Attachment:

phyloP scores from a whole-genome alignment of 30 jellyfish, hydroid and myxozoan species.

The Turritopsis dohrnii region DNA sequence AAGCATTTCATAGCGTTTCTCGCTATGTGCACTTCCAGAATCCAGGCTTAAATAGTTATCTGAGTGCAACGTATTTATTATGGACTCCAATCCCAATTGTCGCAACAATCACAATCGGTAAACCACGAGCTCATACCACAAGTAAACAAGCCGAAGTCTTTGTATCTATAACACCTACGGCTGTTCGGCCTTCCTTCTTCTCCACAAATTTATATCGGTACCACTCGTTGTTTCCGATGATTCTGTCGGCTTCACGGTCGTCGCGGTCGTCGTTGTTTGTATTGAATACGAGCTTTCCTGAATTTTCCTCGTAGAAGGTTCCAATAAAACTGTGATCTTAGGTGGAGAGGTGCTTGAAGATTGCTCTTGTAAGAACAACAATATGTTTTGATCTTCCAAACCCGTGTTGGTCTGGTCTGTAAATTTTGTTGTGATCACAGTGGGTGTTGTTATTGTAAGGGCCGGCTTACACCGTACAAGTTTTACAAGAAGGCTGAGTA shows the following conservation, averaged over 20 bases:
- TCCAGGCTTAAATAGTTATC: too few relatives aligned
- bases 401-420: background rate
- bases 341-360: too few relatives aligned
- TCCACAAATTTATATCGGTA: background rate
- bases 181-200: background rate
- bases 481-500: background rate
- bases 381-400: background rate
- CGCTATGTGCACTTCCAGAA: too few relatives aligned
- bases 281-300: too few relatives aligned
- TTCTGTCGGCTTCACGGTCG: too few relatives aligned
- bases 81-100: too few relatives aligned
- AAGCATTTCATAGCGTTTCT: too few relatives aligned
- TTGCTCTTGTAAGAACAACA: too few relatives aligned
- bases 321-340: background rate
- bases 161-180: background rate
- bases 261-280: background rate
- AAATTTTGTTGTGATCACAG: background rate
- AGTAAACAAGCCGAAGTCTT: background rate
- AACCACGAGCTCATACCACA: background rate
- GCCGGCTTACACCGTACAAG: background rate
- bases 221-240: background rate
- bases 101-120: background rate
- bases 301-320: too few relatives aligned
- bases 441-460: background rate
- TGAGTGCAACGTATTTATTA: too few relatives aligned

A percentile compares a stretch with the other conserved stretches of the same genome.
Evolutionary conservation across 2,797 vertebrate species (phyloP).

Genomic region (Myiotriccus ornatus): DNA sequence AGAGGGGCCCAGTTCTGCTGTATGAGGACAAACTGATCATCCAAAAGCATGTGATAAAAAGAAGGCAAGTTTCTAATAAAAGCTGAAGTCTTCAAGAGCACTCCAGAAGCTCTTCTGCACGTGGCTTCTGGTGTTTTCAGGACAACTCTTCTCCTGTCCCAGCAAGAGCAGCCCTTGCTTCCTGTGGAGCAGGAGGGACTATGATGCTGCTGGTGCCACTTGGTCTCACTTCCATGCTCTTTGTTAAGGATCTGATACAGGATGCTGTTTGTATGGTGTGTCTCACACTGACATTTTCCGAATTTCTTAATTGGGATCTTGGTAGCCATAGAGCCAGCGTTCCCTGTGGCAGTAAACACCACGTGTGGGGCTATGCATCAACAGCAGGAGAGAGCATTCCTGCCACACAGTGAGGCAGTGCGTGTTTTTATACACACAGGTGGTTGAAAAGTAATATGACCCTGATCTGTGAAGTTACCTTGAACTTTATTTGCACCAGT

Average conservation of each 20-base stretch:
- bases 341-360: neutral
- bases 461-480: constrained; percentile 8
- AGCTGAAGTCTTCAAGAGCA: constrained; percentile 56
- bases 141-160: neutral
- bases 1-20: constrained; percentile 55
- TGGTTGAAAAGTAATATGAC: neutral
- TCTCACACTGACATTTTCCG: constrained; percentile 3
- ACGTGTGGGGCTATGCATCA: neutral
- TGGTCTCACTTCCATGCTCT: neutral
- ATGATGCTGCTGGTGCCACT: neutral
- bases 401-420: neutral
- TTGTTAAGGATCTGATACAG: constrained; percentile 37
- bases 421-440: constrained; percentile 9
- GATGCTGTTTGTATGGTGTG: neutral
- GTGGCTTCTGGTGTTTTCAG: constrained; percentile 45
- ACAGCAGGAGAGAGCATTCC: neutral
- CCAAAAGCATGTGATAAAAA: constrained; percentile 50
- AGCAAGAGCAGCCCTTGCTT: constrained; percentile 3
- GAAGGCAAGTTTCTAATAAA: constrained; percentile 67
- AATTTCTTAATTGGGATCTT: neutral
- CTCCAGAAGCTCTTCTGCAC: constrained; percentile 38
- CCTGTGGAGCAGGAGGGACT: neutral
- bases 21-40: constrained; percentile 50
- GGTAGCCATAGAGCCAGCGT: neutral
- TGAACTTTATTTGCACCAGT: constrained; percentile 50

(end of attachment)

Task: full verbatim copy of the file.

phyloP scores from a whole-genome alignment of 30 jellyfish, hydroid and myxozoan species.

The Turritopsis dohrnii region DNA sequence AAGCATTTCATAGCGTTTCTCGCTATGTGCACTTCCAGAATCCAGGCTTAAATAGTTATCTGAGTGCAACGTATTTATTATGGACTCCAATCCCAATTGTCGCAACAATCACAATCGGTAAACCACGAGCTCATACCACAAGTAAACAAGCCGAAGTCTTTGTATCTATAACACCTACGGCTGTTCGGCCTTCCTTCTTCTCCACAAATTTATATCGGTACCACTCGTTGTTTCCGATGATTCTGTCGGCTTCACGGTCGTCGCGGTCGTCGTTGTTTGTATTGAATACGAGCTTTCCTGAATTTTCCTCGTAGAAGGTTCCAATAAAACTGTGATCTTAGGTGGAGAGGTGCTTGAAGATTGCTCTTGTAAGAACAACAATATGTTTTGATCTTCCAAACCCGTGTTGGTCTGGTCTGTAAATTTTGTTGTGATCACAGTGGGTGTTGTTATTGTAAGGGCCGGCTTACACCGTACAAGTTTTACAAGAAGGCTGAGTA shows the following conservation, averaged over 20 bases:
- TCCAGGCTTAAATAGTTATC: too few relatives aligned
- bases 401-420: background rate
- bases 341-360: too few relatives aligned
- TCCACAAATTTATATCGGTA: background rate
- bases 181-200: background rate
- bases 481-500: background rate
- bases 381-400: background rate
- CGCTATGTGCACTTCCAGAA: too few relatives aligned
- bases 281-300: too few relatives aligned
- TTCTGTCGGCTTCACGGTCG: too few relatives aligned
- bases 81-100: too few relatives aligned
- AAGCATTTCATAGCGTTTCT: too few relatives aligned
- TTGCTCTTGTAAGAACAACA: too few relatives aligned
- bases 321-340: background rate
- bases 161-180: background rate
- bases 261-280: background rate
- AAATTTTGTTGTGATCACAG: background rate
- AGTAAACAAGCCGAAGTCTT: background rate
- AACCACGAGCTCATACCACA: background rate
- GCCGGCTTACACCGTACAAG: background rate
- bases 221-240: background rate
- bases 101-120: background rate
- bases 301-320: too few relatives aligned
- bases 441-460: background rate
- TGAGTGCAACGTATTTATTA: too few relatives aligned

A percentile compares a stretch with the other conserved stretches of the same genome.
Evolutionary conservation across 2,797 vertebrate species (phyloP).

Genomic region (Myiotriccus ornatus): DNA sequence AGAGGGGCCCAGTTCTGCTGTATGAGGACAAACTGATCATCCAAAAGCATGTGATAAAAAGAAGGCAAGTTTCTAATAAAAGCTGAAGTCTTCAAGAGCACTCCAGAAGCTCTTCTGCACGTGGCTTCTGGTGTTTTCAGGACAACTCTTCTCCTGTCCCAGCAAGAGCAGCCCTTGCTTCCTGTGGAGCAGGAGGGACTATGATGCTGCTGGTGCCACTTGGTCTCACTTCCATGCTCTTTGTTAAGGATCTGATACAGGATGCTGTTTGTATGGTGTGTCTCACACTGACATTTTCCGAATTTCTTAATTGGGATCTTGGTAGCCATAGAGCCAGCGTTCCCTGTGGCAGTAAACACCACGTGTGGGGCTATGCATCAACAGCAGGAGAGAGCATTCCTGCCACACAGTGAGGCAGTGCGTGTTTTTATACACACAGGTGGTTGAAAAGTAATATGACCCTGATCTGTGAAGTTACCTTGAACTTTATTTGCACCAGT

Average conservation of each 20-base stretch:
- bases 341-360: neutral
- bases 461-480: constrained; percentile 8
- AGCTGAAGTCTTCAAGAGCA: constrained; percentile 56
- bases 141-160: neutral
- bases 1-20: constrained; percentile 55
- TGGTTGAAAAGTAATATGAC: neutral
- TCTCACACTGACATTTTCCG: constrained; percentile 3
- ACGTGTGGGGCTATGCATCA: neutral
- TGGTCTCACTTCCATGCTCT: neutral
- ATGATGCTGCTGGTGCCACT: neutral
- bases 401-420: neutral
- TTGTTAAGGATCTGATACAG: constrained; percentile 37
- bases 421-440: constrained; percentile 9
- GATGCTGTTTGTATGGTGTG: neutral
- GTGGCTTCTGGTGTTTTCAG: constrained; percentile 45
- ACAGCAGGAGAGAGCATTCC: neutral
- CCAAAAGCATGTGATAAAAA: constrained; percentile 50
- AGCAAGAGCAGCCCTTGCTT: constrained; percentile 3
- GAAGGCAAGTTTCTAATAAA: constrained; percentile 67
- AATTTCTTAATTGGGATCTT: neutral
- CTCCAGAAGCTCTTCTGCAC: constrained; percentile 38
- CCTGTGGAGCAGGAGGGACT: neutral
- bases 21-40: constrained; percentile 50
- GGTAGCCATAGAGCCAGCGT: neutral
- TGAACTTTATTTGCACCAGT: constrained; percentile 50